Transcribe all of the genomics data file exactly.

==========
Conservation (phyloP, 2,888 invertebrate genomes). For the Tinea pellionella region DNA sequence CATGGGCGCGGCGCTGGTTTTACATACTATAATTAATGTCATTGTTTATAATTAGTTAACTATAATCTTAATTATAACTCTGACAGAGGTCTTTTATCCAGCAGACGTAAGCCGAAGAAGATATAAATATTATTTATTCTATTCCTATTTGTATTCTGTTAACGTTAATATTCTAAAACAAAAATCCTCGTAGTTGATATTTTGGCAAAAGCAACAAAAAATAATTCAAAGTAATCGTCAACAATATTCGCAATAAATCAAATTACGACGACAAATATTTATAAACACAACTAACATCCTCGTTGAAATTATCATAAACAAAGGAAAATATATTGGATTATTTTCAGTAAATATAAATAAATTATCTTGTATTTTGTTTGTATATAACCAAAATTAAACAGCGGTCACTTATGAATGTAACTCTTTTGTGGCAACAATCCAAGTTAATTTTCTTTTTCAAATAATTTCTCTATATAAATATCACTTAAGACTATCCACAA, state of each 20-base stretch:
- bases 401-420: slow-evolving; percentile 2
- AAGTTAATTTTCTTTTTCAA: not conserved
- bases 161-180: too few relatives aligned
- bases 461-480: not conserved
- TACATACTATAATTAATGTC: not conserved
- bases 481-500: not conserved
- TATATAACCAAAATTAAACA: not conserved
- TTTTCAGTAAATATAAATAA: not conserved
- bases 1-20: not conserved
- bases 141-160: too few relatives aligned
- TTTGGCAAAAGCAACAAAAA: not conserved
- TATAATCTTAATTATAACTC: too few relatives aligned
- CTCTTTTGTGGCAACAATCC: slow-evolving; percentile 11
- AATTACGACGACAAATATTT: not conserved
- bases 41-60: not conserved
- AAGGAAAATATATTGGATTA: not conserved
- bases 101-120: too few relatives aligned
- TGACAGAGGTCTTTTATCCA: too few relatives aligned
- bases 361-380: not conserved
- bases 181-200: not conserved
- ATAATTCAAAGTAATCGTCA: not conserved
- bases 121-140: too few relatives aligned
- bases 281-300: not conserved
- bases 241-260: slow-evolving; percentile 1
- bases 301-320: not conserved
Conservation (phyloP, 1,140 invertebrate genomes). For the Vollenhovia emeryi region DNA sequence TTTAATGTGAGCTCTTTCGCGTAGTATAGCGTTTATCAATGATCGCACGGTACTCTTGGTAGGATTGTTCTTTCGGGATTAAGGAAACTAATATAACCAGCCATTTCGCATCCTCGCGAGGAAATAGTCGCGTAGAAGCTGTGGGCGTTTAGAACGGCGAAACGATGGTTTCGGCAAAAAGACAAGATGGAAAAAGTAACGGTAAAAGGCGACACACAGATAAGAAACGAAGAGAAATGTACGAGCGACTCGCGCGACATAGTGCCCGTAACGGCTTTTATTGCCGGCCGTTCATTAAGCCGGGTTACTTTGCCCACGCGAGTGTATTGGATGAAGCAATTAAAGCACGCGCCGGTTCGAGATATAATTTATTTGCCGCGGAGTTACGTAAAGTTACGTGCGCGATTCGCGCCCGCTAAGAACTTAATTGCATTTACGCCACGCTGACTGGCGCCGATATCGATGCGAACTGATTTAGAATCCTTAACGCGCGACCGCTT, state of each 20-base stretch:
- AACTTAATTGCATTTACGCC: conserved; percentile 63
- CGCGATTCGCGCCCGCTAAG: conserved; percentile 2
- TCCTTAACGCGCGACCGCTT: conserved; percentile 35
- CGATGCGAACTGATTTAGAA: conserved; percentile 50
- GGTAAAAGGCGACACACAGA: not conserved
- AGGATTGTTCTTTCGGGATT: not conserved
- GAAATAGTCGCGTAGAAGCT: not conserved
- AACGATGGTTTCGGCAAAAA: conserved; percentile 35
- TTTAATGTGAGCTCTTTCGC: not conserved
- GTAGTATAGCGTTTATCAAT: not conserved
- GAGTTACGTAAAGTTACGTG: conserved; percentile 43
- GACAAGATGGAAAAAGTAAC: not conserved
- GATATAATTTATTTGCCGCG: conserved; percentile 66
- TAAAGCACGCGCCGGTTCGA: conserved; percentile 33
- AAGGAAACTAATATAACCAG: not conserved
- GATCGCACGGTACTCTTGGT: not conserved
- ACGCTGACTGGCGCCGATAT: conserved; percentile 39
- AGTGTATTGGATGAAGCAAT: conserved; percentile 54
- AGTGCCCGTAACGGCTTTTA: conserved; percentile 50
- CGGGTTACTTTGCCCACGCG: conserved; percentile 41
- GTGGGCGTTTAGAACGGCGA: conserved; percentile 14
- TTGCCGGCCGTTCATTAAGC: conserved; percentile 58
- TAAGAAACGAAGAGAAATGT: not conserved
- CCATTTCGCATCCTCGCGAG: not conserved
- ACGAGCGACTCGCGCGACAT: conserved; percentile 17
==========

Conservation (phyloP, 2,888 invertebrate genomes). For the Tinea pellionella region DNA sequence CATGGGCGCGGCGCTGGTTTTACATACTATAATTAATGTCATTGTTTATAATTAGTTAACTATAATCTTAATTATAACTCTGACAGAGGTCTTTTATCCAGCAGACGTAAGCCGAAGAAGATATAAATATTATTTATTCTATTCCTATTTGTATTCTGTTAACGTTAATATTCTAAAACAAAAATCCTCGTAGTTGATATTTTGGCAAAAGCAACAAAAAATAATTCAAAGTAATCGTCAACAATATTCGCAATAAATCAAATTACGACGACAAATATTTATAAACACAACTAACATCCTCGTTGAAATTATCATAAACAAAGGAAAATATATTGGATTATTTTCAGTAAATATAAATAAATTATCTTGTATTTTGTTTGTATATAACCAAAATTAAACAGCGGTCACTTATGAATGTAACTCTTTTGTGGCAACAATCCAAGTTAATTTTCTTTTTCAAATAATTTCTCTATATAAATATCACTTAAGACTATCCACAA, state of each 20-base stretch:
- bases 401-420: slow-evolving; percentile 2
- AAGTTAATTTTCTTTTTCAA: not conserved
- bases 161-180: too few relatives aligned
- bases 461-480: not conserved
- TACATACTATAATTAATGTC: not conserved
- bases 481-500: not conserved
- TATATAACCAAAATTAAACA: not conserved
- TTTTCAGTAAATATAAATAA: not conserved
- bases 1-20: not conserved
- bases 141-160: too few relatives aligned
- TTTGGCAAAAGCAACAAAAA: not conserved
- TATAATCTTAATTATAACTC: too few relatives aligned
- CTCTTTTGTGGCAACAATCC: slow-evolving; percentile 11
- AATTACGACGACAAATATTT: not conserved
- bases 41-60: not conserved
- AAGGAAAATATATTGGATTA: not conserved
- bases 101-120: too few relatives aligned
- TGACAGAGGTCTTTTATCCA: too few relatives aligned
- bases 361-380: not conserved
- bases 181-200: not conserved
- ATAATTCAAAGTAATCGTCA: not conserved
- bases 121-140: too few relatives aligned
- bases 281-300: not conserved
- bases 241-260: slow-evolving; percentile 1
- bases 301-320: not conserved
Conservation (phyloP, 1,140 invertebrate genomes). For the Vollenhovia emeryi region DNA sequence TTTAATGTGAGCTCTTTCGCGTAGTATAGCGTTTATCAATGATCGCACGGTACTCTTGGTAGGATTGTTCTTTCGGGATTAAGGAAACTAATATAACCAGCCATTTCGCATCCTCGCGAGGAAATAGTCGCGTAGAAGCTGTGGGCGTTTAGAACGGCGAAACGATGGTTTCGGCAAAAAGACAAGATGGAAAAAGTAACGGTAAAAGGCGACACACAGATAAGAAACGAAGAGAAATGTACGAGCGACTCGCGCGACATAGTGCCCGTAACGGCTTTTATTGCCGGCCGTTCATTAAGCCGGGTTACTTTGCCCACGCGAGTGTATTGGATGAAGCAATTAAAGCACGCGCCGGTTCGAGATATAATTTATTTGCCGCGGAGTTACGTAAAGTTACGTGCGCGATTCGCGCCCGCTAAGAACTTAATTGCATTTACGCCACGCTGACTGGCGCCGATATCGATGCGAACTGATTTAGAATCCTTAACGCGCGACCGCTT, state of each 20-base stretch:
- AACTTAATTGCATTTACGCC: conserved; percentile 63
- CGCGATTCGCGCCCGCTAAG: conserved; percentile 2
- TCCTTAACGCGCGACCGCTT: conserved; percentile 35
- CGATGCGAACTGATTTAGAA: conserved; percentile 50
- GGTAAAAGGCGACACACAGA: not conserved
- AGGATTGTTCTTTCGGGATT: not conserved
- GAAATAGTCGCGTAGAAGCT: not conserved
- AACGATGGTTTCGGCAAAAA: conserved; percentile 35
- TTTAATGTGAGCTCTTTCGC: not conserved
- GTAGTATAGCGTTTATCAAT: not conserved
- GAGTTACGTAAAGTTACGTG: conserved; percentile 43
- GACAAGATGGAAAAAGTAAC: not conserved
- GATATAATTTATTTGCCGCG: conserved; percentile 66
- TAAAGCACGCGCCGGTTCGA: conserved; percentile 33
- AAGGAAACTAATATAACCAG: not conserved
- GATCGCACGGTACTCTTGGT: not conserved
- ACGCTGACTGGCGCCGATAT: conserved; percentile 39
- AGTGTATTGGATGAAGCAAT: conserved; percentile 54
- AGTGCCCGTAACGGCTTTTA: conserved; percentile 50
- CGGGTTACTTTGCCCACGCG: conserved; percentile 41
- GTGGGCGTTTAGAACGGCGA: conserved; percentile 14
- TTGCCGGCCGTTCATTAAGC: conserved; percentile 58
- TAAGAAACGAAGAGAAATGT: not conserved
- CCATTTCGCATCCTCGCGAG: not conserved
- ACGAGCGACTCGCGCGACAT: conserved; percentile 17